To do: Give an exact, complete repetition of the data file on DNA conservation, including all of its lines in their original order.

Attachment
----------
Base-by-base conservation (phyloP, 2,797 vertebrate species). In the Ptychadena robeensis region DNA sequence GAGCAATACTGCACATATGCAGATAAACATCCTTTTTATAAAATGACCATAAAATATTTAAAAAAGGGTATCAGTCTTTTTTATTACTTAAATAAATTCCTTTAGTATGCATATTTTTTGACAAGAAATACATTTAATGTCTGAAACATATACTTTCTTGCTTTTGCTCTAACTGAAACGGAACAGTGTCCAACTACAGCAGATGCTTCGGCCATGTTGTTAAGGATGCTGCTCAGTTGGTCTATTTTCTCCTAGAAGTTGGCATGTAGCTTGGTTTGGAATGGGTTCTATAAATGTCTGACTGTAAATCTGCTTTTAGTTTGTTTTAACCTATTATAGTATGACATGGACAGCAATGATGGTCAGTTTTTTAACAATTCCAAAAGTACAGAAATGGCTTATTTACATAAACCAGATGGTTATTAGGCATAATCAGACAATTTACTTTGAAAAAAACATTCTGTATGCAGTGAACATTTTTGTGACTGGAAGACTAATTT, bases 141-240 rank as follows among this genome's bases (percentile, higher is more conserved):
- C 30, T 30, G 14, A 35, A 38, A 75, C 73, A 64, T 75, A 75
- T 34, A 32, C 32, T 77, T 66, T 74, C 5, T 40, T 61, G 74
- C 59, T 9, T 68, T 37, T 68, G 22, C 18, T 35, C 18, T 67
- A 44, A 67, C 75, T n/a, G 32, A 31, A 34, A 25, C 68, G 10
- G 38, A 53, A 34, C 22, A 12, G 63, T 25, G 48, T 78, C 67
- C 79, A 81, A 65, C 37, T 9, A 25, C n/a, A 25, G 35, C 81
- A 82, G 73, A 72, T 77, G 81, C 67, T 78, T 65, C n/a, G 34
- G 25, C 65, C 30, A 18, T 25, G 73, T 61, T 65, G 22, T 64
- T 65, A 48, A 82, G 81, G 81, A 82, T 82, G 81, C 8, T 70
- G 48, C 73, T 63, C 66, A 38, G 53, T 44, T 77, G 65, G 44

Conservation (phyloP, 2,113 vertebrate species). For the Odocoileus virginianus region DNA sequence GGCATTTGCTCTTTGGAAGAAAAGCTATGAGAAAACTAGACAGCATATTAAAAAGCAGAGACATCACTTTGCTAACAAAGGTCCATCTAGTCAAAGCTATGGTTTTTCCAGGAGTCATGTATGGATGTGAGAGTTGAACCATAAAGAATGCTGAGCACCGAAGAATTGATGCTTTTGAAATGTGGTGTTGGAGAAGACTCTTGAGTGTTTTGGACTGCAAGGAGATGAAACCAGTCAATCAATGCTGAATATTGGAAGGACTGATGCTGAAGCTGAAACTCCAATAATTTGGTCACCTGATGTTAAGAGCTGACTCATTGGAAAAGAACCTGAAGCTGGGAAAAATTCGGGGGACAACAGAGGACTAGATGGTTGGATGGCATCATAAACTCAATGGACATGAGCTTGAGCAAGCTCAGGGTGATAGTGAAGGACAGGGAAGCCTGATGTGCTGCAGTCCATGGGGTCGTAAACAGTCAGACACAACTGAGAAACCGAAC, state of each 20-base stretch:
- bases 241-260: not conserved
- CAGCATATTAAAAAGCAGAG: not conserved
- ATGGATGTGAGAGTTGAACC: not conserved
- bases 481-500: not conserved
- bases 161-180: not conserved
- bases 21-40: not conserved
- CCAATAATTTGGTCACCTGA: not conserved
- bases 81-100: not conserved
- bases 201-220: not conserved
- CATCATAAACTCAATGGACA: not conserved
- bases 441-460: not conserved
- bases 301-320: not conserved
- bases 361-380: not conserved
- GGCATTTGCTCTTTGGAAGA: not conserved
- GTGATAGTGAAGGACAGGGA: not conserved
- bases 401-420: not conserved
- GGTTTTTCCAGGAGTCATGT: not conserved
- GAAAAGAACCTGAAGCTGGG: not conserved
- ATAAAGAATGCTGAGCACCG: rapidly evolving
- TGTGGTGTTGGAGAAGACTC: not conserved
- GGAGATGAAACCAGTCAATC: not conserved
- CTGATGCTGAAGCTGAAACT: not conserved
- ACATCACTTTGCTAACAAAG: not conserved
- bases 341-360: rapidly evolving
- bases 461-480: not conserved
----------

Base-by-base conservation (phyloP, 2,797 vertebrate species). In the Ptychadena robeensis region DNA sequence GAGCAATACTGCACATATGCAGATAAACATCCTTTTTATAAAATGACCATAAAATATTTAAAAAAGGGTATCAGTCTTTTTTATTACTTAAATAAATTCCTTTAGTATGCATATTTTTTGACAAGAAATACATTTAATGTCTGAAACATATACTTTCTTGCTTTTGCTCTAACTGAAACGGAACAGTGTCCAACTACAGCAGATGCTTCGGCCATGTTGTTAAGGATGCTGCTCAGTTGGTCTATTTTCTCCTAGAAGTTGGCATGTAGCTTGGTTTGGAATGGGTTCTATAAATGTCTGACTGTAAATCTGCTTTTAGTTTGTTTTAACCTATTATAGTATGACATGGACAGCAATGATGGTCAGTTTTTTAACAATTCCAAAAGTACAGAAATGGCTTATTTACATAAACCAGATGGTTATTAGGCATAATCAGACAATTTACTTTGAAAAAAACATTCTGTATGCAGTGAACATTTTTGTGACTGGAAGACTAATTT, bases 141-240 rank as follows among this genome's bases (percentile, higher is more conserved):
- C 30, T 30, G 14, A 35, A 38, A 75, C 73, A 64, T 75, A 75
- T 34, A 32, C 32, T 77, T 66, T 74, C 5, T 40, T 61, G 74
- C 59, T 9, T 68, T 37, T 68, G 22, C 18, T 35, C 18, T 67
- A 44, A 67, C 75, T n/a, G 32, A 31, A 34, A 25, C 68, G 10
- G 38, A 53, A 34, C 22, A 12, G 63, T 25, G 48, T 78, C 67
- C 79, A 81, A 65, C 37, T 9, A 25, C n/a, A 25, G 35, C 81
- A 82, G 73, A 72, T 77, G 81, C 67, T 78, T 65, C n/a, G 34
- G 25, C 65, C 30, A 18, T 25, G 73, T 61, T 65, G 22, T 64
- T 65, A 48, A 82, G 81, G 81, A 82, T 82, G 81, C 8, T 70
- G 48, C 73, T 63, C 66, A 38, G 53, T 44, T 77, G 65, G 44

Conservation (phyloP, 2,113 vertebrate species). For the Odocoileus virginianus region DNA sequence GGCATTTGCTCTTTGGAAGAAAAGCTATGAGAAAACTAGACAGCATATTAAAAAGCAGAGACATCACTTTGCTAACAAAGGTCCATCTAGTCAAAGCTATGGTTTTTCCAGGAGTCATGTATGGATGTGAGAGTTGAACCATAAAGAATGCTGAGCACCGAAGAATTGATGCTTTTGAAATGTGGTGTTGGAGAAGACTCTTGAGTGTTTTGGACTGCAAGGAGATGAAACCAGTCAATCAATGCTGAATATTGGAAGGACTGATGCTGAAGCTGAAACTCCAATAATTTGGTCACCTGATGTTAAGAGCTGACTCATTGGAAAAGAACCTGAAGCTGGGAAAAATTCGGGGGACAACAGAGGACTAGATGGTTGGATGGCATCATAAACTCAATGGACATGAGCTTGAGCAAGCTCAGGGTGATAGTGAAGGACAGGGAAGCCTGATGTGCTGCAGTCCATGGGGTCGTAAACAGTCAGACACAACTGAGAAACCGAAC, state of each 20-base stretch:
- bases 241-260: not conserved
- CAGCATATTAAAAAGCAGAG: not conserved
- ATGGATGTGAGAGTTGAACC: not conserved
- bases 481-500: not conserved
- bases 161-180: not conserved
- bases 21-40: not conserved
- CCAATAATTTGGTCACCTGA: not conserved
- bases 81-100: not conserved
- bases 201-220: not conserved
- CATCATAAACTCAATGGACA: not conserved
- bases 441-460: not conserved
- bases 301-320: not conserved
- bases 361-380: not conserved
- GGCATTTGCTCTTTGGAAGA: not conserved
- GTGATAGTGAAGGACAGGGA: not conserved
- bases 401-420: not conserved
- GGTTTTTCCAGGAGTCATGT: not conserved
- GAAAAGAACCTGAAGCTGGG: not conserved
- ATAAAGAATGCTGAGCACCG: rapidly evolving
- TGTGGTGTTGGAGAAGACTC: not conserved
- GGAGATGAAACCAGTCAATC: not conserved
- CTGATGCTGAAGCTGAAACT: not conserved
- ACATCACTTTGCTAACAAAG: not conserved
- bases 341-360: rapidly evolving
- bases 461-480: not conserved